This weekend we had our church’s foreign missions banquet. We call it “world outreach” these days. But whatever we call it, it is important to remember why we do it.
We don’t just do missions because it is cool. Now, contrary to what many people think, I do believe mission is cool. You learn about lots of countries and cultures.You are reminded of the power of the gospel. You hear lots of interesting stories about how God is at work in the world today. In all these ways missions is cool and refreshing. But there are better reasons why we “do” missions. Here are some that come to mind.
- We do missions, first of all, because God models it. God is a missionary God. He not only made the world, but sent his one and only Son—Jesus — into the world on a mission. Our mission comes from his mission. Jesus said in John 17.18 as he prayed to his Father, “As you sent me into the world, so I have sent them into the world.”
- Second, we do missions because Jesus commanded it. The “Great Commission” appears like a drum beat at the beginning of the New Testament—Matthew 2818, Mark 16.15, Luke 24.47, John 20.21 and Acts 1.8. The church goes because we were commissioned by Jesus himself.
- Third, we do missions because, according to Scripture, people’s eternal destiny hangs upon it. Jesus said in John 14.6, “no one comes to the father but by me.” Acts 4.12 echoes this with the words–“there is salvation in no one else, for there is no other name under heaven given among men by which we must be saved.” It is the “whoever believes in him shall not perish but have eternal life” of verses like John 3.16 that compels us.
- Fourth, we do missions because the future requires it. Passages like Revelation 5.9 and 10 gives us a picture of heaven where multitudes are gathered around the throne and sing to the Lamb—“you are worthy to take the scroll and to open its seals, because you were slain, and with your blood you purchased men for God from every tribe and language and people and nation.” This picture of the future reminds us that we are to make disciples of ALL nations.
- Finally, we do missions because people’s joy and right worship depends on it. We know that everyone worships something. It’s just that they often worship the wrong things.They pursue dead ends that never satisfy. As John Piper says, “missions exists because worship (i.e. true worship) doesn’t.” We do missions for the joy of all peoples. We echo the prayer of the psalmist—“may the nations be glad and sing for joy.” True joy is found in him alone.
I find that exposure to missionaries and missions events has a lot of positive effects on me and our church. Showing hospitality to missionaries opens the world up to our families. It exposes our children to the nations. Short term missions trips expose us to the blessings that come from serving with brothers and sisters from other lands. Their faith sharpens our faith. Time with missionaries gives us a reality check by exposing us to the sacrifices they make in their daily lives. We see what it really means to “seek first the kingdom of God.”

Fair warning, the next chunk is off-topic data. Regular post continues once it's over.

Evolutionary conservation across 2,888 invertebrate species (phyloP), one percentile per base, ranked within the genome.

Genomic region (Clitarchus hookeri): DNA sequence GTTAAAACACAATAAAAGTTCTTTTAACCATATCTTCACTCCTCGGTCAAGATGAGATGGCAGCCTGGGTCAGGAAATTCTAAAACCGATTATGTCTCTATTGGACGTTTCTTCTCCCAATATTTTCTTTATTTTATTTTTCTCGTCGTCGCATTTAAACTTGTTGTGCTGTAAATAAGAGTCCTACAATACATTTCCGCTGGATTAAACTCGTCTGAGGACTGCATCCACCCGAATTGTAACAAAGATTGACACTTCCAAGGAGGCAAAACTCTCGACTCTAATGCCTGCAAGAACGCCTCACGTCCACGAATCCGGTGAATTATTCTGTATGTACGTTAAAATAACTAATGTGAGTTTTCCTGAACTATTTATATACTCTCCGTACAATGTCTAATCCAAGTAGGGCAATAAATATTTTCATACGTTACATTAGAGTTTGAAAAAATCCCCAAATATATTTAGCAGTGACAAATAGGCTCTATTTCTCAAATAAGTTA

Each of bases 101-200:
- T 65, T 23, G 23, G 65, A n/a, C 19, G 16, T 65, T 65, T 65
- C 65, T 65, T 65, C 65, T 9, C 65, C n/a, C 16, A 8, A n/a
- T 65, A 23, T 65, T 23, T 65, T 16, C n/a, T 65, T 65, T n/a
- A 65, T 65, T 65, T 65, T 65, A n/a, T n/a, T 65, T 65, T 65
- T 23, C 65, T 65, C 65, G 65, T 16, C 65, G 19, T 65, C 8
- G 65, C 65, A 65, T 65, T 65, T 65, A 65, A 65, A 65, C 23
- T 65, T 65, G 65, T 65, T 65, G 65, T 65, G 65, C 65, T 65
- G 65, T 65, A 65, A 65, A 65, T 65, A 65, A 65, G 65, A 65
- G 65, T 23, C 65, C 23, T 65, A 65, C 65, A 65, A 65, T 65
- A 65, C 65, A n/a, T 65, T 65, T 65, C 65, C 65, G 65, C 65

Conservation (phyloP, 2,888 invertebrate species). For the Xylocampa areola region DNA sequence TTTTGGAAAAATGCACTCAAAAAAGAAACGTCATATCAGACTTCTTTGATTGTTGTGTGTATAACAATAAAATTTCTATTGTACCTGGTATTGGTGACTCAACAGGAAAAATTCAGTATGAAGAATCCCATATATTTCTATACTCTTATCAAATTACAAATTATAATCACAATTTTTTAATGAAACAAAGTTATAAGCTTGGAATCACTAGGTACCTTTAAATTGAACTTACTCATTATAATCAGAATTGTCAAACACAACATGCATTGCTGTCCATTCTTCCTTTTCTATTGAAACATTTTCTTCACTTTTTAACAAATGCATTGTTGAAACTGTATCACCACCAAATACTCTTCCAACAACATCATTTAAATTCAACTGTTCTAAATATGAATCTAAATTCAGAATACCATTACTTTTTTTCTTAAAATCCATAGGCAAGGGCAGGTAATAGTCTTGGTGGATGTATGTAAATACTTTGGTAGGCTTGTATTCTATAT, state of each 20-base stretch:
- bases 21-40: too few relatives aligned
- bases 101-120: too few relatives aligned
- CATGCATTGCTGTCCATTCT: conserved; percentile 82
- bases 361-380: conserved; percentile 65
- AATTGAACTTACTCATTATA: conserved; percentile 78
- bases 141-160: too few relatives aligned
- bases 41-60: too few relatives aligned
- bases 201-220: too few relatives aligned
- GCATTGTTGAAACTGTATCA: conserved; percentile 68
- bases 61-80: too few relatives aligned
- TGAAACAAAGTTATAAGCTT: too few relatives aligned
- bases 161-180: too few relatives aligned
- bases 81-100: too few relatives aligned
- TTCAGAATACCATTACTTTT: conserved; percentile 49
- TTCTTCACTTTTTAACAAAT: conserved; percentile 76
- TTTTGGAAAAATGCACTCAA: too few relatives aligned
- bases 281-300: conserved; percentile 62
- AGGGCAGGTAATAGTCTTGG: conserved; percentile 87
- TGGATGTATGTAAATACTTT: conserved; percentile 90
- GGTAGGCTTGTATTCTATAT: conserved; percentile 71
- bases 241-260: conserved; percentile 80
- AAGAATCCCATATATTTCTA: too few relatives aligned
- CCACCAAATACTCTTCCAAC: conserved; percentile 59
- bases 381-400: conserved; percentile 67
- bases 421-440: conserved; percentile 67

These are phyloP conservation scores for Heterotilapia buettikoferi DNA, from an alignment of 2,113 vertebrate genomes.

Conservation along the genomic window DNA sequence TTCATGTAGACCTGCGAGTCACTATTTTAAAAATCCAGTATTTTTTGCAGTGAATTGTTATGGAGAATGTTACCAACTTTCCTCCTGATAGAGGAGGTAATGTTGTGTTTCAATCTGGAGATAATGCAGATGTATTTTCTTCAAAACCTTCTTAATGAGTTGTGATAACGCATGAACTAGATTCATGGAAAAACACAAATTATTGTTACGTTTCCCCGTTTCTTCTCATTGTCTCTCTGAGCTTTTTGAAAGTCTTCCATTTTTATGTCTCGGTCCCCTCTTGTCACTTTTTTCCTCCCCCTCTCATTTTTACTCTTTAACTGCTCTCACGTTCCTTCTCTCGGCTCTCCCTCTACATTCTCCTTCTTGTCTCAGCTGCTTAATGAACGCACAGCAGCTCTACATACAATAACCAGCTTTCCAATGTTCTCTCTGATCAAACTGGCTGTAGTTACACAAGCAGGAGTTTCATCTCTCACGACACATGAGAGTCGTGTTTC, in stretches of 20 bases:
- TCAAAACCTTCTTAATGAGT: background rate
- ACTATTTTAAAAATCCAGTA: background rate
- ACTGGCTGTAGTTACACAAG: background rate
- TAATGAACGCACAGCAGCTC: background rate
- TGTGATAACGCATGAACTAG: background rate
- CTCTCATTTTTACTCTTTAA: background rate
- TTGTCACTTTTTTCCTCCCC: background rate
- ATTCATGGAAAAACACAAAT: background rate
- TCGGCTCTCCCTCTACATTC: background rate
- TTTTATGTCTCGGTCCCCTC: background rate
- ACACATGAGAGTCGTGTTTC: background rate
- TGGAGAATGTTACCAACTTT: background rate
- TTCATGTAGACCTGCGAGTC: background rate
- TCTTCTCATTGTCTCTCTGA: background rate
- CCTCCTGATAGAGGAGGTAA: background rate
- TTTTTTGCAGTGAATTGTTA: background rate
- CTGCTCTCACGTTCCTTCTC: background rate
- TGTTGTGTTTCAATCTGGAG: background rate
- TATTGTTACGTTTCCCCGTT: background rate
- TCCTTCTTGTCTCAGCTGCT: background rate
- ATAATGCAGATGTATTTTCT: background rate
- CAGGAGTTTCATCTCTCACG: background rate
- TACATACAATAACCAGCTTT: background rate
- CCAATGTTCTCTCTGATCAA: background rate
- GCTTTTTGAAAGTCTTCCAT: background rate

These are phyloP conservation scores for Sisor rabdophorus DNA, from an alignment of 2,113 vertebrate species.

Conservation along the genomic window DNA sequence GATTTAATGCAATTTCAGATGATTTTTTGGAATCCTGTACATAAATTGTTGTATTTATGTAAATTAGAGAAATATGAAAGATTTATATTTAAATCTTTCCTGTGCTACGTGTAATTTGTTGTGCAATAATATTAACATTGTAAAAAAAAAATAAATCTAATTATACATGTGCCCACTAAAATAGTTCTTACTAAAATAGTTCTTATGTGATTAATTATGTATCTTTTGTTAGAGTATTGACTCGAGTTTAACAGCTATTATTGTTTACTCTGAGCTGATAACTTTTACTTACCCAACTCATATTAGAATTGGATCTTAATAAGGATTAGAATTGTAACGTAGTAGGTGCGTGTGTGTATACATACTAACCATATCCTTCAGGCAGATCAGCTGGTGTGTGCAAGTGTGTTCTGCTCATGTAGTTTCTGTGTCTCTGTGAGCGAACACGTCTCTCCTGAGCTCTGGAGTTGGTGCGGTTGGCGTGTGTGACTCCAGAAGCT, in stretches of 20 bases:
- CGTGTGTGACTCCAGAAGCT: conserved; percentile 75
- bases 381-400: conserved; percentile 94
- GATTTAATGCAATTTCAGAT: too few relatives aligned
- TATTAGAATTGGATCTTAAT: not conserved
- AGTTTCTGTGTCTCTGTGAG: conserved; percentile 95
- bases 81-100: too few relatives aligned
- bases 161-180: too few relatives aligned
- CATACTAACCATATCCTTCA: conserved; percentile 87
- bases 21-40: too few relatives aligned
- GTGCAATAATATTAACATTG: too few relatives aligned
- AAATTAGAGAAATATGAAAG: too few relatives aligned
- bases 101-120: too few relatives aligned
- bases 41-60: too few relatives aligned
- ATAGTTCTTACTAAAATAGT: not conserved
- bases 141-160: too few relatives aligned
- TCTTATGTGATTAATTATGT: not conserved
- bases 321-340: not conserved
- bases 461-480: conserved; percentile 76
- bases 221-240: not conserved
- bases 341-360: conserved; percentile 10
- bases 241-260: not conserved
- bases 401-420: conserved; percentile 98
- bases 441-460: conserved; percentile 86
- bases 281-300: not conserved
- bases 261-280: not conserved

Even a simple missions banquet can be like a trip around the world in an evening. It’s a kind of “good news tour” exposing us to the stories of God’s work in many cultures. We hear “the rest of the story,” the news behind the news. This week we traveled to Ecuador, Central Asia, Vietnam, Cambodia, Germany, and Congo, all in one night.
I often tell our congregation that when we give an offering on Sunday, that gift acts like a kind of mutual fund; it scatters in many directions. A significant portion of it is dispersed to mission projects and missionaries all around the world.
This past year our church hit two missions milestones for which I am grateful. In our short life we have given over ten million dollars to the cause of world missions. As a church we have given more money to missions than we have spent on building buildings! The buildings that we have have been a conduit to missions giving and activity. We praise God for this!
Remember this. In a world with 6.8 billion people, only 2.27 billion identify themselves as Christians (33%). And of those we can assume that there are many nominal Christians (Christians in name only) who do not truly know Christ as savior. That means of course that there are about 4.6 billion people that are not Christian in any sense of the world. Something like one in four of the peoples of the earth believe that Mohammed is Lord. Along with that, of the approximately 16,302 people groups of the world, there remains some 6,649 people groups that do not have any church of Christian witness (figures come from the Joshua Project).
All of which is to say that there is still an immense missionary task before the church. While we have more opportunity for cross cultural mission partnerships than ever before, there is still a need for missionaries—especially to the unreached peoples of the earth.
It is my belief that as long as we are faithful in supporting the cause of Christ around the world, God will keep us vibrant as a local church for the glory of his name.